If it 1) is non-profit religious, educational, or charitable organization; 2) if it engages its religious, charitable, or educational activities for bona fide religious purposes or reasons; and if 3) it holds itself out to the public as a religious organization.
Courts have applied a similar set of criteria in various contexts and have found that organizations should be exempt as “religious” because their charitable or educational activities were deeply religiously motivated, even though those activities did not primarily involve explicit proselytizing or teaching of religion and were not limited to members of the faith community in question. See, e.g., Spencer v. World Vision, Inc., 633 F.3d 723 (9th Cir. 2011) (en banc) (“religious organization” exempt under Title VII; evangelical Protestant humanitarian relief agency); LeBoon v. Lancaster Jewish Community Center Assn., 503 F.2d 217 (3d Cir. 2007) (same Title VII exemption for Jewish-oriented community organization); University of Great Falls v. NLRB, 278 F.3d 1335 (D.C. Cir. 2002) (ecumenically oriented Catholic college protected from NLRB jurisdiction over faculty); Universidad Cent. de Bayamon v. NLRB, 793 F.2d 383 (1st Cir. 1985) (Breyer, J.) (Catholic college; NLRB jurisdiction over faculty). As the court stated in Great Falls, 278 F.3d at 1346, limiting “exemption to religious institutions with hard-nosed proselytizing, that limit their enrollment to members of their religion, . . . is an unnecessarily stunted view of the law, and perhaps even itself a violation of the most basic command of the Establishment Clause-not to prefer some religions (and thereby some approaches to indoctrinating religion) to others.”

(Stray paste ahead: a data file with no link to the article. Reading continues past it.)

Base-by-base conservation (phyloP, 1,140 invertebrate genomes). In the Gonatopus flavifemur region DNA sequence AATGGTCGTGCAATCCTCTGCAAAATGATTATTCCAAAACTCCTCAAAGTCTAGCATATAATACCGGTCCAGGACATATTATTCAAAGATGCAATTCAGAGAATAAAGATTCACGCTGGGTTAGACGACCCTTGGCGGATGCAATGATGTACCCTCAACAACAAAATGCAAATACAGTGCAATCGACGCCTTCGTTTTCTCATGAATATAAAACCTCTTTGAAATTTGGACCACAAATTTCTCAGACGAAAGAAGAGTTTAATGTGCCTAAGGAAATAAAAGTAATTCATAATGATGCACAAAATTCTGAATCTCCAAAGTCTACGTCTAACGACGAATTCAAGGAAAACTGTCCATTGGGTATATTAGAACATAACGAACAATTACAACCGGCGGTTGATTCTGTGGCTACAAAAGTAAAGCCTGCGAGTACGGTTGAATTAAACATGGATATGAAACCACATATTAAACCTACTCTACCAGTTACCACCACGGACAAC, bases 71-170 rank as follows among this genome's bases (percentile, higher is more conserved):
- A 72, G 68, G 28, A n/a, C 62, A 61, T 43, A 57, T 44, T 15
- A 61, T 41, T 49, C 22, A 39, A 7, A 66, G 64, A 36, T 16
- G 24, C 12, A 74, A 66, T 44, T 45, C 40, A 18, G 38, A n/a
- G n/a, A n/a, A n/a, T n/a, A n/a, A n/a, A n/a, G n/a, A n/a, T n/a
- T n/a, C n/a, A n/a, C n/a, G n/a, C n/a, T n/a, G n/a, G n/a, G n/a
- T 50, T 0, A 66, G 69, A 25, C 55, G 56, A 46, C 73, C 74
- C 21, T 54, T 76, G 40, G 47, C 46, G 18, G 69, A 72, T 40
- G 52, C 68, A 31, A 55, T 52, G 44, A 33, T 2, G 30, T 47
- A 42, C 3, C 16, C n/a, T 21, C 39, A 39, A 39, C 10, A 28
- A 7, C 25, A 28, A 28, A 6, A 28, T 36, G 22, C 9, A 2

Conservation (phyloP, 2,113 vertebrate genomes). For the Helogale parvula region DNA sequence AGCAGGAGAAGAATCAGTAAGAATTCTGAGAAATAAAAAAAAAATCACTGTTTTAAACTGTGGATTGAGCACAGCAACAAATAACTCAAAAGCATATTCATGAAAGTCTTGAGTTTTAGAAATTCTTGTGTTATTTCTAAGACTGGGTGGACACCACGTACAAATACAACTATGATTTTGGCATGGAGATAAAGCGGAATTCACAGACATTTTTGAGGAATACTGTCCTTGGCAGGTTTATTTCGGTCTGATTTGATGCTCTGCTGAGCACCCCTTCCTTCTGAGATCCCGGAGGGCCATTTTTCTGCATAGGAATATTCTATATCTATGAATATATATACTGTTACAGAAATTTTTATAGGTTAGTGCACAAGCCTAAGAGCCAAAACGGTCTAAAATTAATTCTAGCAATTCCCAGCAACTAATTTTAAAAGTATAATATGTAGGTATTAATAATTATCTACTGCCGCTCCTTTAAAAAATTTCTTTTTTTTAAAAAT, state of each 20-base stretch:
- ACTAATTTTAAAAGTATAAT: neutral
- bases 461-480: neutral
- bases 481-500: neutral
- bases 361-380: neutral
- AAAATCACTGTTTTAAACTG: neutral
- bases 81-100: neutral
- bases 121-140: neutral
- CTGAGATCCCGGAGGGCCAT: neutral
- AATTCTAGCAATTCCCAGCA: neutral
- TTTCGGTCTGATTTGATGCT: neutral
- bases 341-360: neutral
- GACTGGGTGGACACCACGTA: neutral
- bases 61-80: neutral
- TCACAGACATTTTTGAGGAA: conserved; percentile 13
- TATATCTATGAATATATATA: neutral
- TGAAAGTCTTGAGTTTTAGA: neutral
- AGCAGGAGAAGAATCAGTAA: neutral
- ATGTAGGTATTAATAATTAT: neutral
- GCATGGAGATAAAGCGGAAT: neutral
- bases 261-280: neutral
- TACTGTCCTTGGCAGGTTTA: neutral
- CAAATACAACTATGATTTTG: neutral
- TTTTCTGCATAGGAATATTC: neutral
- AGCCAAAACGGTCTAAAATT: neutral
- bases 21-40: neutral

Secretary Sebelius, the language of Title 26 more fully reflects the intentions of the First Amendment and the Civil Rights Act as they pertain to matters of religious conscience. In regard to the mandated insurance coverage of the Affordable Care Act, the language of Title 26 would extend conscience protections to religious organizations on the front lines of the Catholic Church’s ancient mission to the poor and the sick.